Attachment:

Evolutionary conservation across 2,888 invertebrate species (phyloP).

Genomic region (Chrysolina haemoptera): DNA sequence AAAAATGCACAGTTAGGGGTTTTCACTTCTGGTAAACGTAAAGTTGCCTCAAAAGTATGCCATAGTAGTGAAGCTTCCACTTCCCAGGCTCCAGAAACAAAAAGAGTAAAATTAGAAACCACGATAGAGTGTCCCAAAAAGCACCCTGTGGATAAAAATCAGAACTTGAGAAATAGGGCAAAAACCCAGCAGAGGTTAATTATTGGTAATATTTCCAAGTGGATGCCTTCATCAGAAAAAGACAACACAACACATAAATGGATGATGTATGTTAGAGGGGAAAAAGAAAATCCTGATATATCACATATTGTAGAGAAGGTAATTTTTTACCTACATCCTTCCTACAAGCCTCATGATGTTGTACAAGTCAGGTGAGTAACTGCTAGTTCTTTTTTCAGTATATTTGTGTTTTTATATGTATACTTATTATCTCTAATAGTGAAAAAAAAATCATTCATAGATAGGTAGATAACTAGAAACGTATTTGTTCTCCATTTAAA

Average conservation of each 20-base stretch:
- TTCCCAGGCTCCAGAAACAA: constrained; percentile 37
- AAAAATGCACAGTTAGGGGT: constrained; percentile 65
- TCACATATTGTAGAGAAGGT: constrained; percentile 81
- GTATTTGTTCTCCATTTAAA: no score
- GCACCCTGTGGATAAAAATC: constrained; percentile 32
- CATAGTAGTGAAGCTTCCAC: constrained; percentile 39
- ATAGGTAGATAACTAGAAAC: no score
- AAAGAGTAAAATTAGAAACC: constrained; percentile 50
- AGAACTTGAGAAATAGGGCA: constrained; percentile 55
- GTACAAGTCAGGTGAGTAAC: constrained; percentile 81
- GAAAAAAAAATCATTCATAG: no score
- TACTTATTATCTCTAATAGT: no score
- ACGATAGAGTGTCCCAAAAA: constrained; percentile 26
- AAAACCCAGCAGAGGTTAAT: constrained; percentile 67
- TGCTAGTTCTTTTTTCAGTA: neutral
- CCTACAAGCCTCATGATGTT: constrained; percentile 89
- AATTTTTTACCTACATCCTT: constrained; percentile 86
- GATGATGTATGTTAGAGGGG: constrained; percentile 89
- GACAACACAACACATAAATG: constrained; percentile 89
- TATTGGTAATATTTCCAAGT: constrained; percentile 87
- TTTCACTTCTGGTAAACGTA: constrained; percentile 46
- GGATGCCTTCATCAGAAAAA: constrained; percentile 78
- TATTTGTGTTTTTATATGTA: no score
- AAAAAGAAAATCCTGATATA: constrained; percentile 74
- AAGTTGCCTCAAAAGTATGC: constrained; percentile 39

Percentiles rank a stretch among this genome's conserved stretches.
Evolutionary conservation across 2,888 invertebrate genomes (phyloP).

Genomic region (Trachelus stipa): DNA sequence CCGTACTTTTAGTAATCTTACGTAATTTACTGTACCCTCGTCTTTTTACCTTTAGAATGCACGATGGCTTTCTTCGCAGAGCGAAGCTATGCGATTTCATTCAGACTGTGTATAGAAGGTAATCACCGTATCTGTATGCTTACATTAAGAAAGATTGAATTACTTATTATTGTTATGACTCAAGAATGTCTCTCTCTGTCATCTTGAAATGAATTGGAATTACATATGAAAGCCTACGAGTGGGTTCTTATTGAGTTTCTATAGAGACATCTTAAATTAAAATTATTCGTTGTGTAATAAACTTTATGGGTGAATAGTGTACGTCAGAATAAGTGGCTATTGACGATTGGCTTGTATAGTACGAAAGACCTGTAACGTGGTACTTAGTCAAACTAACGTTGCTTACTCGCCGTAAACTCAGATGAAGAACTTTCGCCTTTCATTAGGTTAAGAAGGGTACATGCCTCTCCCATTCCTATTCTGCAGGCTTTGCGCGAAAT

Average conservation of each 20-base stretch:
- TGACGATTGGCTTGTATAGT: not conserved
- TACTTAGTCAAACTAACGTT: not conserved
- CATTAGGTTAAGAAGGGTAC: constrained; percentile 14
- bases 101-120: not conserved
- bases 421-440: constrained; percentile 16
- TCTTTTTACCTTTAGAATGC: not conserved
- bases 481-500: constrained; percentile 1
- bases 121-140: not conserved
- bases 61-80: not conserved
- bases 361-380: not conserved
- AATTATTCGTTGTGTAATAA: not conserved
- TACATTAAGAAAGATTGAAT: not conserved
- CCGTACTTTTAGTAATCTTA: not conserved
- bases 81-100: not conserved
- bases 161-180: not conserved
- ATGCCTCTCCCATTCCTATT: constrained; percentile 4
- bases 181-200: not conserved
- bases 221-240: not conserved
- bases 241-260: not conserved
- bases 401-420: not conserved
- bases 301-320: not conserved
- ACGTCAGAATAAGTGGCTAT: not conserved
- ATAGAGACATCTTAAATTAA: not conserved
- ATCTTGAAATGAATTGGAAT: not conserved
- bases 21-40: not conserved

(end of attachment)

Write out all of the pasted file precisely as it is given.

Evolutionary conservation across 2,888 invertebrate species (phyloP).

Genomic region (Chrysolina haemoptera): DNA sequence AAAAATGCACAGTTAGGGGTTTTCACTTCTGGTAAACGTAAAGTTGCCTCAAAAGTATGCCATAGTAGTGAAGCTTCCACTTCCCAGGCTCCAGAAACAAAAAGAGTAAAATTAGAAACCACGATAGAGTGTCCCAAAAAGCACCCTGTGGATAAAAATCAGAACTTGAGAAATAGGGCAAAAACCCAGCAGAGGTTAATTATTGGTAATATTTCCAAGTGGATGCCTTCATCAGAAAAAGACAACACAACACATAAATGGATGATGTATGTTAGAGGGGAAAAAGAAAATCCTGATATATCACATATTGTAGAGAAGGTAATTTTTTACCTACATCCTTCCTACAAGCCTCATGATGTTGTACAAGTCAGGTGAGTAACTGCTAGTTCTTTTTTCAGTATATTTGTGTTTTTATATGTATACTTATTATCTCTAATAGTGAAAAAAAAATCATTCATAGATAGGTAGATAACTAGAAACGTATTTGTTCTCCATTTAAA

Average conservation of each 20-base stretch:
- TTCCCAGGCTCCAGAAACAA: constrained; percentile 37
- AAAAATGCACAGTTAGGGGT: constrained; percentile 65
- TCACATATTGTAGAGAAGGT: constrained; percentile 81
- GTATTTGTTCTCCATTTAAA: no score
- GCACCCTGTGGATAAAAATC: constrained; percentile 32
- CATAGTAGTGAAGCTTCCAC: constrained; percentile 39
- ATAGGTAGATAACTAGAAAC: no score
- AAAGAGTAAAATTAGAAACC: constrained; percentile 50
- AGAACTTGAGAAATAGGGCA: constrained; percentile 55
- GTACAAGTCAGGTGAGTAAC: constrained; percentile 81
- GAAAAAAAAATCATTCATAG: no score
- TACTTATTATCTCTAATAGT: no score
- ACGATAGAGTGTCCCAAAAA: constrained; percentile 26
- AAAACCCAGCAGAGGTTAAT: constrained; percentile 67
- TGCTAGTTCTTTTTTCAGTA: neutral
- CCTACAAGCCTCATGATGTT: constrained; percentile 89
- AATTTTTTACCTACATCCTT: constrained; percentile 86
- GATGATGTATGTTAGAGGGG: constrained; percentile 89
- GACAACACAACACATAAATG: constrained; percentile 89
- TATTGGTAATATTTCCAAGT: constrained; percentile 87
- TTTCACTTCTGGTAAACGTA: constrained; percentile 46
- GGATGCCTTCATCAGAAAAA: constrained; percentile 78
- TATTTGTGTTTTTATATGTA: no score
- AAAAAGAAAATCCTGATATA: constrained; percentile 74
- AAGTTGCCTCAAAAGTATGC: constrained; percentile 39

Percentiles rank a stretch among this genome's conserved stretches.
Evolutionary conservation across 2,888 invertebrate genomes (phyloP).

Genomic region (Trachelus stipa): DNA sequence CCGTACTTTTAGTAATCTTACGTAATTTACTGTACCCTCGTCTTTTTACCTTTAGAATGCACGATGGCTTTCTTCGCAGAGCGAAGCTATGCGATTTCATTCAGACTGTGTATAGAAGGTAATCACCGTATCTGTATGCTTACATTAAGAAAGATTGAATTACTTATTATTGTTATGACTCAAGAATGTCTCTCTCTGTCATCTTGAAATGAATTGGAATTACATATGAAAGCCTACGAGTGGGTTCTTATTGAGTTTCTATAGAGACATCTTAAATTAAAATTATTCGTTGTGTAATAAACTTTATGGGTGAATAGTGTACGTCAGAATAAGTGGCTATTGACGATTGGCTTGTATAGTACGAAAGACCTGTAACGTGGTACTTAGTCAAACTAACGTTGCTTACTCGCCGTAAACTCAGATGAAGAACTTTCGCCTTTCATTAGGTTAAGAAGGGTACATGCCTCTCCCATTCCTATTCTGCAGGCTTTGCGCGAAAT

Average conservation of each 20-base stretch:
- TGACGATTGGCTTGTATAGT: not conserved
- TACTTAGTCAAACTAACGTT: not conserved
- CATTAGGTTAAGAAGGGTAC: constrained; percentile 14
- bases 101-120: not conserved
- bases 421-440: constrained; percentile 16
- TCTTTTTACCTTTAGAATGC: not conserved
- bases 481-500: constrained; percentile 1
- bases 121-140: not conserved
- bases 61-80: not conserved
- bases 361-380: not conserved
- AATTATTCGTTGTGTAATAA: not conserved
- TACATTAAGAAAGATTGAAT: not conserved
- CCGTACTTTTAGTAATCTTA: not conserved
- bases 81-100: not conserved
- bases 161-180: not conserved
- ATGCCTCTCCCATTCCTATT: constrained; percentile 4
- bases 181-200: not conserved
- bases 221-240: not conserved
- bases 241-260: not conserved
- bases 401-420: not conserved
- bases 301-320: not conserved
- ACGTCAGAATAAGTGGCTAT: not conserved
- ATAGAGACATCTTAAATTAA: not conserved
- ATCTTGAAATGAATTGGAAT: not conserved
- bases 21-40: not conserved